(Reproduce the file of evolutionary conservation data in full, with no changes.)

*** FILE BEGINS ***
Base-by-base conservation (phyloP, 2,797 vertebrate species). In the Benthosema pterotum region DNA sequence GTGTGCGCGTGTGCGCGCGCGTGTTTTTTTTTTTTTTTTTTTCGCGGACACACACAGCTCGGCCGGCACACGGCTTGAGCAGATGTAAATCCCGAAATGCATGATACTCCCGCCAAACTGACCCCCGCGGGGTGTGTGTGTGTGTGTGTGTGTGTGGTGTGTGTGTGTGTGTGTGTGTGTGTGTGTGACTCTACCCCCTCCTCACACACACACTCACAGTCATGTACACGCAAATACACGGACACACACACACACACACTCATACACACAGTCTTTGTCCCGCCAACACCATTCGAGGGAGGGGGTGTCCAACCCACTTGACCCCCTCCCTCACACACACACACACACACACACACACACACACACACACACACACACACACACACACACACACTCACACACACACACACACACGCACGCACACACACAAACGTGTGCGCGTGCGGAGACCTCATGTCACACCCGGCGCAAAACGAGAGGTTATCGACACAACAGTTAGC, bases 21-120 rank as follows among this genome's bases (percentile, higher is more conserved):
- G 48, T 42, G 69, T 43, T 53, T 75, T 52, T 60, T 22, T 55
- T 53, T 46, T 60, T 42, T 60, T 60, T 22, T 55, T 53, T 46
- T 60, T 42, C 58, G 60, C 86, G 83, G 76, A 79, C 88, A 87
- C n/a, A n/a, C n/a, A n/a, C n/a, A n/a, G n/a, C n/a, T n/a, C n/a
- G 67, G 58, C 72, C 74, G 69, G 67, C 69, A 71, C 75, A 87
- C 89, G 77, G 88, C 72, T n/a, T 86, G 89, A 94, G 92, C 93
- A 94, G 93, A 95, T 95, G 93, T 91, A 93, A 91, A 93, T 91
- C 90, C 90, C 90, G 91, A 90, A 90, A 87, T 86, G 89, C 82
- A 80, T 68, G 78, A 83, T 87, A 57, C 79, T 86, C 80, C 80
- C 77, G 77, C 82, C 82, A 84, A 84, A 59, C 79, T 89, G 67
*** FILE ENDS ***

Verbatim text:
Base-by-base conservation (phyloP, 2,797 vertebrate species). In the Benthosema pterotum region DNA sequence GTGTGCGCGTGTGCGCGCGCGTGTTTTTTTTTTTTTTTTTTTCGCGGACACACACAGCTCGGCCGGCACACGGCTTGAGCAGATGTAAATCCCGAAATGCATGATACTCCCGCCAAACTGACCCCCGCGGGGTGTGTGTGTGTGTGTGTGTGTGTGGTGTGTGTGTGTGTGTGTGTGTGTGTGTGTGACTCTACCCCCTCCTCACACACACACTCACAGTCATGTACACGCAAATACACGGACACACACACACACACACTCATACACACAGTCTTTGTCCCGCCAACACCATTCGAGGGAGGGGGTGTCCAACCCACTTGACCCCCTCCCTCACACACACACACACACACACACACACACACACACACACACACACACACACACACACACACACTCACACACACACACACACACGCACGCACACACACAAACGTGTGCGCGTGCGGAGACCTCATGTCACACCCGGCGCAAAACGAGAGGTTATCGACACAACAGTTAGC, bases 21-120 rank as follows among this genome's bases (percentile, higher is more conserved):
- G 48, T 42, G 69, T 43, T 53, T 75, T 52, T 60, T 22, T 55
- T 53, T 46, T 60, T 42, T 60, T 60, T 22, T 55, T 53, T 46
- T 60, T 42, C 58, G 60, C 86, G 83, G 76, A 79, C 88, A 87
- C n/a, A n/a, C n/a, A n/a, C n/a, A n/a, G n/a, C n/a, T n/a, C n/a
- G 67, G 58, C 72, C 74, G 69, G 67, C 69, A 71, C 75, A 87
- C 89, G 77, G 88, C 72, T n/a, T 86, G 89, A 94, G 92, C 93
- A 94, G 93, A 95, T 95, G 93, T 91, A 93, A 91, A 93, T 91
- C 90, C 90, C 90, G 91, A 90, A 90, A 87, T 86, G 89, C 82
- A 80, T 68, G 78, A 83, T 87, A 57, C 79, T 86, C 80, C 80
- C 77, G 77, C 82, C 82, A 84, A 84, A 59, C 79, T 89, G 67